The rocket Kistler K -1 is a under development since the 1990s fully reusable launch vehicle. Development began in the U.S. Kistler Aerospace Corporation which continues the development for a business combination with the Rocketplane Limited Incorporated under the new company name Rocketplane Kistler. The K-1 concept was known from the participation in the contest which was from the NASA Commercial Orbital Transportation Services program to supply the International Space Station. The payload capacity of the K-1 should be 4600 kg for a 200 km high orbit. The K-1 would be the first fully reusable launch vehicle in the world are successfully launched.
Engineering and Construction
Kistler K -1 is a two-stage rocket and is made of a launch platform Assist, which is the first stage, and the orbital vehicle which is conveyed to the top of the payload. The total height of the rocket is 36.9 meters at a starting weight of around 383.3 tonnes. Both stages of the innovative concept should be able to land without prejudice with the help of parachutes and airbags after successful use. By reusing the modules hopes Rocketplane Kistler, creating a much more cost-effective launch system over the established disposable rockets. In addition to the transport of smaller satellites is to provide the Orbiting Vehicles as a platform for automated experiments in weightlessness main field of application for the K -1. As part of the tendered by NASA COTS program, an additional version was created with a cargo module, which will transport around 2.7 tons of cargo to the ISS. For docking with the ISS capture of the orbiting vehicles using the station's own robotic arm and a docking on a Common Berthing Mechanism was provided on the American part of the station. This docking is carried out by the Japanese H-2 Transfer Vehicle.
When driving the missile modified by the American company Aerojet engines were chosen from commercially offered Soviet type Kuznetsov NK -33 and Kuznetsov NK -43. Both engines were originally designed for the Soviet N1 moon rocket and intended as AJ26 -58 and -59, see for the first stage and as AJ26 -60 for the second stage use. The primary starting point is initially planned Woomera in Australia. Should the project be successful, also start from other places like the Nevada Test Site are possible.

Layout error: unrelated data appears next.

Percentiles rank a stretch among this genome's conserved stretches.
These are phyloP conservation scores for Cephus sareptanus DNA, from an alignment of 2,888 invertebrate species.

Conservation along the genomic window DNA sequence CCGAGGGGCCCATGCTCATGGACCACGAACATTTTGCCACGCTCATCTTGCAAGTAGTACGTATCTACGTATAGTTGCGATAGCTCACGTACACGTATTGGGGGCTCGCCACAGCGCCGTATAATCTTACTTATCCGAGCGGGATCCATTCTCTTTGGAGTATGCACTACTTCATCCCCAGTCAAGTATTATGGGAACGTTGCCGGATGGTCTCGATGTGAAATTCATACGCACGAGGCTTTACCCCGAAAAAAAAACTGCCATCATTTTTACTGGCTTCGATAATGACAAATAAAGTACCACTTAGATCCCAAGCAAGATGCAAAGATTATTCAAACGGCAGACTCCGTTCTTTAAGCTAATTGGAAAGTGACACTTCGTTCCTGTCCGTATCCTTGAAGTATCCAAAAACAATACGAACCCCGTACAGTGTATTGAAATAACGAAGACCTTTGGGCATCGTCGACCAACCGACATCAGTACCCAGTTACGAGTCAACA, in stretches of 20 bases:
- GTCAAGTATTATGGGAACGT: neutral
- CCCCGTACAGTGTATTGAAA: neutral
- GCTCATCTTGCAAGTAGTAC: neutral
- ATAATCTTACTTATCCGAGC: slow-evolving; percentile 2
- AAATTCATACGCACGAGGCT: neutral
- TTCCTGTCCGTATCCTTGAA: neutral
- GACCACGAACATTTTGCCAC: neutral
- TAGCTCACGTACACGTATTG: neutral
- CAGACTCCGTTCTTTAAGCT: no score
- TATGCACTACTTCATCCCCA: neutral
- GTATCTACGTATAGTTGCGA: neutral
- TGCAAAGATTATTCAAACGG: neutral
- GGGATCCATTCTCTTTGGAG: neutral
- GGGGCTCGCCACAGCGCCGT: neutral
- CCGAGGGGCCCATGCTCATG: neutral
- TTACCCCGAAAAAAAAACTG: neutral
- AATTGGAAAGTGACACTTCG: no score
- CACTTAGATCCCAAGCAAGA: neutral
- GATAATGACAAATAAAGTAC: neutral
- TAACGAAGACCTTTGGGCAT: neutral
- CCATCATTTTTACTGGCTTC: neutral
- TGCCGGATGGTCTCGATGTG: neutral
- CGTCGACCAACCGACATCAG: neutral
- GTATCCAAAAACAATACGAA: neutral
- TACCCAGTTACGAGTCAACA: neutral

As a privately funded company Kistler had since the beginning of development always financial problems. Severe setbacks were the bankruptcies of Iridium Incorporated in 2000 and the company Globalstar in 2002, which had registered as an operator of the same satellite telecommunication systems interest in the K -1 launch vehicle. The initial launch of the K-1 was repeatedly delayed since 2000. After the merger with the Rocketplane Limited Incorporated conducted further financial problems to the fact that already in September 2006, just a month after the start of participation in the COTS program, the first appointment with NASA could not be complied with, although already large parts of the first prototype were made. A submitted in February 2007, revised COTS contract under which short-term in addition to the NASA funds 500 million U.S. dollars should be provided by private investors was not successful, so that NASA in October 2007, the exclusion of Rocketplane Kistler from the announced COTS program. After elimination of the originally agreed funding in the amount of 207 million U.S. dollars Kistler was forced to lay off staff and cancel orders at suppliers. The development of the K -1 has since made any significant progress more; a test flight has not yet been carried out.
For the privately organized development of spacecraft high cash prizes and lucrative transportation contracts were in prospect. Following the bankruptcy of the original favorites Rocketplane Kistler and the associated failure of the supply system Kistler K-1, NASA selected in February 2008 as a replacement the Cygnus project of the company Orbital Sciences Corporation ( OSC) from.